The meaning of socialism is the collective ownership and management over the means of production. Or, as Marx puts it "a community of free individuals, carrying on their work with the means of production in common, in which the labour power of all the different individuals is consciously applied as the combined labour power of the community". In other words, there cannot be a socialist market economy, because that implies that different companies own the means of production. Instead of that, socialism is a system where all the producers collectively own the means of production, and all the producers collectively decide how production is directed.
The reason why this is necessary is outlined by Marx in a variety of his works. To put it in a very VERY simplified fashion, what Marx argues is not that market exchange is distorted by capitalists who own the means of production, but that the logic of market exchange itself leads to capitalists owning the means of production. You cannot have a market without exploitation, the two are both sides of the same coin. You can where this can lead by looking at big cooperatives like Mondragon.
In 1975, ETA(p-m) criticized the Social Council, writing that members of this body were apathetic, and it accused the General Assembly of a similar lack of interest. The document charged that, in meetings of the General Assembly, when the membership reviewed annual business plans and made other key decisions, rank-and-file cooperators had no consciousness of what they were voting for and simply rubber-stamped management's proposals. Moreover, ETA(p-m) argued that managers had real property in the co-ops while workers had only juridical property without corresponding powers. It also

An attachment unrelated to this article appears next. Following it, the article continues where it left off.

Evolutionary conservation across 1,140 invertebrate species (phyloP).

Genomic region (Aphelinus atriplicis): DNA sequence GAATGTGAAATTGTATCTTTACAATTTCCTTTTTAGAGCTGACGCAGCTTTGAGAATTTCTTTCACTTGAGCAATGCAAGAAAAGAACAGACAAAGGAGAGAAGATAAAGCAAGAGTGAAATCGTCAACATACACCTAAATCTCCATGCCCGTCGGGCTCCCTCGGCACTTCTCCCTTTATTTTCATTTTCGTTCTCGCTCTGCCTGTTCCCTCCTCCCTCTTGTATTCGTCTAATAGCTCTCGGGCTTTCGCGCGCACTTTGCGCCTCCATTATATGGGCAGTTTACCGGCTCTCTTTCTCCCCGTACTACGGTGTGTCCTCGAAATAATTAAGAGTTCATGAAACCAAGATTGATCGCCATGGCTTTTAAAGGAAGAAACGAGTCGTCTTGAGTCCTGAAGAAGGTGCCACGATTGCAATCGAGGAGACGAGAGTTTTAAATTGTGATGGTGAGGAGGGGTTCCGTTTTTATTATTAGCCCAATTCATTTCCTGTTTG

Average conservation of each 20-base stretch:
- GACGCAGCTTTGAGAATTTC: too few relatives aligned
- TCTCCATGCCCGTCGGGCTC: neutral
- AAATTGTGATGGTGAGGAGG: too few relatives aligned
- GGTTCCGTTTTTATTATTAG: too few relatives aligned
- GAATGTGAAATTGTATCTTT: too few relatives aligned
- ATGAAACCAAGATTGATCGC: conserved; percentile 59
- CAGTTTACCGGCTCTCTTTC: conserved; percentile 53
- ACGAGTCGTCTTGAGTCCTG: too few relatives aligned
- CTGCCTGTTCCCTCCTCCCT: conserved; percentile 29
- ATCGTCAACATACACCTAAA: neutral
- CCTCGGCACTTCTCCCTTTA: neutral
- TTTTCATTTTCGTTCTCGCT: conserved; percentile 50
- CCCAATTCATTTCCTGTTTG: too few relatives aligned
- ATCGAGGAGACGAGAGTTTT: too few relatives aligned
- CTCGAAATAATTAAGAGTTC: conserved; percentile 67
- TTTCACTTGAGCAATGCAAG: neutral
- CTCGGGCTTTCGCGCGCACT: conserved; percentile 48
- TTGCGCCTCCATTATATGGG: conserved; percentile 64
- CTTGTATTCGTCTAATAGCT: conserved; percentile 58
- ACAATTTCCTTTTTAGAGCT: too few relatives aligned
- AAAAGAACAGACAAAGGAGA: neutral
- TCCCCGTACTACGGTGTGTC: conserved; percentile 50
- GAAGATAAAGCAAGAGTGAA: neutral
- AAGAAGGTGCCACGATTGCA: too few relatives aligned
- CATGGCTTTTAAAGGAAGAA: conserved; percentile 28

charged that work rhythms were faster in the co-ops than in other firms, that cooperators worked an enormous number of extra hours, and that their dehumanized work environment made them apathetic.
In sum, the leftist factions of ETA observed that cooperative workers were isolated from the rest of the local working class and from the labor movement. They also charged that, as the regional economy became increasingly
competitive, the cooperatives became more like private firms; thus, cooperators were subject to the same kind of exploitation as non-co-op workers. This critique became more forceful as the 1973 economic crisis impacted Spain, Euskadi, and the local cooperative economy. It is probably not coincidental that
the Vigor strike occurred over the issue of salaries, since, after accounting for
the high rate of inflation after 1973, workers in Spain had not received a real increase in their wages since 1972 (Albarracin 1987, 50-51). Another criticism was that democratic organs in the cooperatives, especially the Social Council, were ineffective and unable to represent workers. Finally, cooperative management was accused of being paternalistic and of using the ideology of cooperativism to exploit workers.